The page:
The main issue in this instance is that it is all about entertainment and keeping people happy, which, in turn, would ensure that the turnstiles are flowing and business is booming. There is no thought put in to make socially and politically relevant films. There are certain filmmakers such as Farah Khan who have the notion that critics want a film to fail and they are always looking for work themselves, thus scoffing at the very idea of a different thought process and fresh ideas. The mindset of the audience is such that even if some few films are made in this way they perform so badly at the box office that the filmmakers turn to more commercially viable modes.
The most popular sports in India are cricket and football and the most followed sporting tournaments in India are the Indian Premier League and the Indian Super League. While the fan following and the exposure that local Indian talent is getting from these tournaments is laudable one needs to ask what happens to the time-honoured tournaments such as Ranji Trophy and I-League.
The case is similar in other sports as well, where the major corporate tournaments are hogging all the limelight leaving the local championships in the shed. After all, these enterprises do not boast of the best talent from the world, are not played in plush stadia (by Indian standards) and the stars of Bollywood and other ‘Woods’ do not attend these. The question that remains is can’t the local associations and clubs, which have kept the game alive for so long before the corporate houses came calling, be empowered to raise their standards to the same level? Perhaps the profits, for the powers-that-be who take the decisions, are not so much as is the case with the corporate leagues.
Marriage and personal relationships
This domain is perhaps the biggest representation of how besotted we are with the notions of power and prestige as a race. For most marriage-worthy girls as well as their parents in India the main question is that security and men are chosen by that dictum as well. The basic idea is to make sure that the daughter is secure and wealthy. The ideal groom in India looks like Hrithik Roshan or a Bollywood hero and earns like Bill Gates.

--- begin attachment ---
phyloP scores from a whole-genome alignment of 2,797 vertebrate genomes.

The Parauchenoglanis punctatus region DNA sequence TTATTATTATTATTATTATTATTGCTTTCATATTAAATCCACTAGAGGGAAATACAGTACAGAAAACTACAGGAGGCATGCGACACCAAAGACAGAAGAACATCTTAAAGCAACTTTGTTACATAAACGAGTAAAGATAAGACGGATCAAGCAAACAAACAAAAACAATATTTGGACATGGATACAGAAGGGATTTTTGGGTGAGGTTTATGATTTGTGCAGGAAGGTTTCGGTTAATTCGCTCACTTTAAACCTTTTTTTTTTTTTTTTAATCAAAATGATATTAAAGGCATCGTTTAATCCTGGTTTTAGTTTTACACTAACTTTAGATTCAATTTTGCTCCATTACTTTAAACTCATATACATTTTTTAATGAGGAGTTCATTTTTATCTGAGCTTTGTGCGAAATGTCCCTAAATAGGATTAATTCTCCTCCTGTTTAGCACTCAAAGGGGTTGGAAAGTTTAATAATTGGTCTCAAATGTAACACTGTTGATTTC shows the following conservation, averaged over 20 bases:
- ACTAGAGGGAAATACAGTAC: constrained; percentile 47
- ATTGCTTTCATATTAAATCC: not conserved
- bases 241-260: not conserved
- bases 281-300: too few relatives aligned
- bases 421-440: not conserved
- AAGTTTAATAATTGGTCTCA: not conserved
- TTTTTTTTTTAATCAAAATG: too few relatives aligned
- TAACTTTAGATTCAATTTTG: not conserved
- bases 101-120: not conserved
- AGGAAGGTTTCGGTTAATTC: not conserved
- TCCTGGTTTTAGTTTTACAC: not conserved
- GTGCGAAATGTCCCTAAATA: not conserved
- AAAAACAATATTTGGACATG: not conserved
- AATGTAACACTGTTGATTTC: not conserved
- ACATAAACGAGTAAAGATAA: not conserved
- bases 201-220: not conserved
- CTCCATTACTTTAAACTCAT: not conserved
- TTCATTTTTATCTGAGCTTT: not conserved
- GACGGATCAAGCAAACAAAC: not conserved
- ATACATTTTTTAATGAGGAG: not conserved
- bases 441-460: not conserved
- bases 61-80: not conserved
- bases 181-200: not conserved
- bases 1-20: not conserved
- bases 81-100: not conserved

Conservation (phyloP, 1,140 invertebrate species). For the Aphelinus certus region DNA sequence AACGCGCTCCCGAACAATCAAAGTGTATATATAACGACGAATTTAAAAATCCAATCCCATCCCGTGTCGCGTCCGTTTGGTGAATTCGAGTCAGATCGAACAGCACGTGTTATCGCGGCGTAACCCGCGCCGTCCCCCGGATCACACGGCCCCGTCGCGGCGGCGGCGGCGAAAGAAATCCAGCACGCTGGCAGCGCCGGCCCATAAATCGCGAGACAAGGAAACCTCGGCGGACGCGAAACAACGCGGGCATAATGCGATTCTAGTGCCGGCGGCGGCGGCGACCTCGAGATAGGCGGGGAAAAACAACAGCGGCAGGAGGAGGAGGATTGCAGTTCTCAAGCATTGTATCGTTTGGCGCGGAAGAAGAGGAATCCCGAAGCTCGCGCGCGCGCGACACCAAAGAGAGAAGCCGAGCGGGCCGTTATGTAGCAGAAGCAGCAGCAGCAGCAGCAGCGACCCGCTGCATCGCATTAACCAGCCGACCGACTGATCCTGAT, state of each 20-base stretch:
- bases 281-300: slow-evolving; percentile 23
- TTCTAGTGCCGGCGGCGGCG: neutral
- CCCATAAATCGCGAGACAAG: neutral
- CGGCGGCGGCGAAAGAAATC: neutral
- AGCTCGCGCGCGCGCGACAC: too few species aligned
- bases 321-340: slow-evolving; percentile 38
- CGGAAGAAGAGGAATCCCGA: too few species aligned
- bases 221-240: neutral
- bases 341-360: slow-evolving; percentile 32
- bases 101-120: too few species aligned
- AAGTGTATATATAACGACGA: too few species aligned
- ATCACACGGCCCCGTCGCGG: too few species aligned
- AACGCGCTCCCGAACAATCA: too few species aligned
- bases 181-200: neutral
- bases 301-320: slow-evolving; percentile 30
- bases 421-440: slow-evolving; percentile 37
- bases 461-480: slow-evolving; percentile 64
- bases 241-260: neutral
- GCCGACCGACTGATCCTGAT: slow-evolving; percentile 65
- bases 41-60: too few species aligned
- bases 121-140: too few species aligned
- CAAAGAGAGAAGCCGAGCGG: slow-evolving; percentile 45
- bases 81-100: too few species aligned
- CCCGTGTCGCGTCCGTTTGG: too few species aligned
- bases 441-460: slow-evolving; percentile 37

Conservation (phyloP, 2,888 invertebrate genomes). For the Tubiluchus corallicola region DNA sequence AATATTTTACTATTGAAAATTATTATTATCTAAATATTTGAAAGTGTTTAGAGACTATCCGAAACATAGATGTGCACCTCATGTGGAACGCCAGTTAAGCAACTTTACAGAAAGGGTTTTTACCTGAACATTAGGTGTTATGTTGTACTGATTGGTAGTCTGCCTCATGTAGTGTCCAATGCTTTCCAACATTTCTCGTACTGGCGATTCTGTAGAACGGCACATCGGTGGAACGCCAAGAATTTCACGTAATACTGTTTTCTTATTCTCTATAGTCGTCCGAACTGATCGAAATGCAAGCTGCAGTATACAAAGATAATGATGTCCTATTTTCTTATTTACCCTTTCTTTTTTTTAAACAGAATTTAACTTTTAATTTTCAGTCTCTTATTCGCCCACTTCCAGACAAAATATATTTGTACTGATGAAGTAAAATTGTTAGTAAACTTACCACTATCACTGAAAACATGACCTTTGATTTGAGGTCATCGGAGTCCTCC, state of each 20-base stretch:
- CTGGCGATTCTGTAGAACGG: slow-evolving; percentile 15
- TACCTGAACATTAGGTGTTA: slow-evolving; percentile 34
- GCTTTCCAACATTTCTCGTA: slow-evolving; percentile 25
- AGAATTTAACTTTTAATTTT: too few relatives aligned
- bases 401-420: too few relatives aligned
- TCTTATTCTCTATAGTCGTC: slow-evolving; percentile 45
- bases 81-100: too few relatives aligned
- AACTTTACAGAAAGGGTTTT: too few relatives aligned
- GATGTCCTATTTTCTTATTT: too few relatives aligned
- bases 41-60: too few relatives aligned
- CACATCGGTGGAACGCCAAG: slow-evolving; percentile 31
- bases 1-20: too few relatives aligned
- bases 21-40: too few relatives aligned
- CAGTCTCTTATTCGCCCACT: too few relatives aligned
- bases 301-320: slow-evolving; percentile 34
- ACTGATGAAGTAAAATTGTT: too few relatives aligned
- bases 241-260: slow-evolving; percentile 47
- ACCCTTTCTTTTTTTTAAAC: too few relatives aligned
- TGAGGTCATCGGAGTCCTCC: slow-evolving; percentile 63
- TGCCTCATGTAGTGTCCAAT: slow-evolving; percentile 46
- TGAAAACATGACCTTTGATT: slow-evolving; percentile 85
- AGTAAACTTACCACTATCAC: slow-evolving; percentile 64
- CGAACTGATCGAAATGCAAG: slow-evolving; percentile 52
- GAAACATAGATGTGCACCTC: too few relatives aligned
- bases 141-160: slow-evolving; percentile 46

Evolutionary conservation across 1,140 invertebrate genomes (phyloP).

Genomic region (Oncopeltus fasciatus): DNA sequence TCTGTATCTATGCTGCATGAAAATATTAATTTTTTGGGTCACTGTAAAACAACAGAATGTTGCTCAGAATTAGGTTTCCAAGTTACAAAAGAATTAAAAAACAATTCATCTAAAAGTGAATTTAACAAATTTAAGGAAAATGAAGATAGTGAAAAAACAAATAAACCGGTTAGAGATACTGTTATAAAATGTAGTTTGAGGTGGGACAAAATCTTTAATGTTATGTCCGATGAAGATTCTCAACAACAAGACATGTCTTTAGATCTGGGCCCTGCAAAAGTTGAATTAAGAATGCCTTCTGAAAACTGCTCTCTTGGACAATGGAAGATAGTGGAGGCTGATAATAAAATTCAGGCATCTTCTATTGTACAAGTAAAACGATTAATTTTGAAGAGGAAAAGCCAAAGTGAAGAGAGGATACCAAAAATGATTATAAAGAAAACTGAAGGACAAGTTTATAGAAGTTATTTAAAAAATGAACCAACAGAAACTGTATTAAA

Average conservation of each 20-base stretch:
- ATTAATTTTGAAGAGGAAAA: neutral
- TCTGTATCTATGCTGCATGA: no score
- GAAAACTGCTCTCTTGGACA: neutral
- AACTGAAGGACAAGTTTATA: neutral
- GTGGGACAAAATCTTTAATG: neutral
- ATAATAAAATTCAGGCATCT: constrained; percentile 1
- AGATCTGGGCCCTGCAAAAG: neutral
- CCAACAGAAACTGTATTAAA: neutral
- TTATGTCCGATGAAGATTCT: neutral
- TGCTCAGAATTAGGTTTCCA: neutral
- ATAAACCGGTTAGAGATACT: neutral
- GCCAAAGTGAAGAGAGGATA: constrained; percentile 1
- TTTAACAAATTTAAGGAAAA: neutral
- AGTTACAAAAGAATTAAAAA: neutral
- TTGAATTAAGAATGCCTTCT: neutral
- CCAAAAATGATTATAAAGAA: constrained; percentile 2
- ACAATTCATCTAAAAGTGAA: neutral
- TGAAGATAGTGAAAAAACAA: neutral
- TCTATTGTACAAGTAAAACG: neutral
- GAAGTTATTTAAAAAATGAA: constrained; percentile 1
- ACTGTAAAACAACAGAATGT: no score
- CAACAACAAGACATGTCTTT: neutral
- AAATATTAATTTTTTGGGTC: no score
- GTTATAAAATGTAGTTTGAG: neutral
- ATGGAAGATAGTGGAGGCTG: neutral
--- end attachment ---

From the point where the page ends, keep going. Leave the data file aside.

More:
What these people never realize is that there is nothing secure about life. One bad decision, one unfortunate event and it could all go topsy-turvy. All the money could just vanish in thin air. It is in these situations that the strength of your relationship is tested and if the basis is wrong – like being premised on money – then it is supposed to come falling down like a house of cards sooner rather than later.
The case is similar with men as well. Only the prettiest women are desirable as brides. The basic idea is that they should be able to show off their wives and girlfriends to everyone and make others jealous. The problem with such a mentality is that once the physical beauty starts to wear off they start looking for others of the similar ilk thus causing friction in marriage and at times in extra-marital love relations as well. The basic dictum that the person in question should be a good human being first, has gone out of the window. This is also the reason that the institution of marriage in urban India is in an abysmal condition right now.
A few years back Raju Hirani had made the film, 3 Idiots, which sends across a priceless message – don’t chase success, chase excellence and success will follow. The film was a huge hit and highly appreciated, but the message has been lost. We continue in the race to be ‘successful in life.’ It’s Goodbye to the Old Order!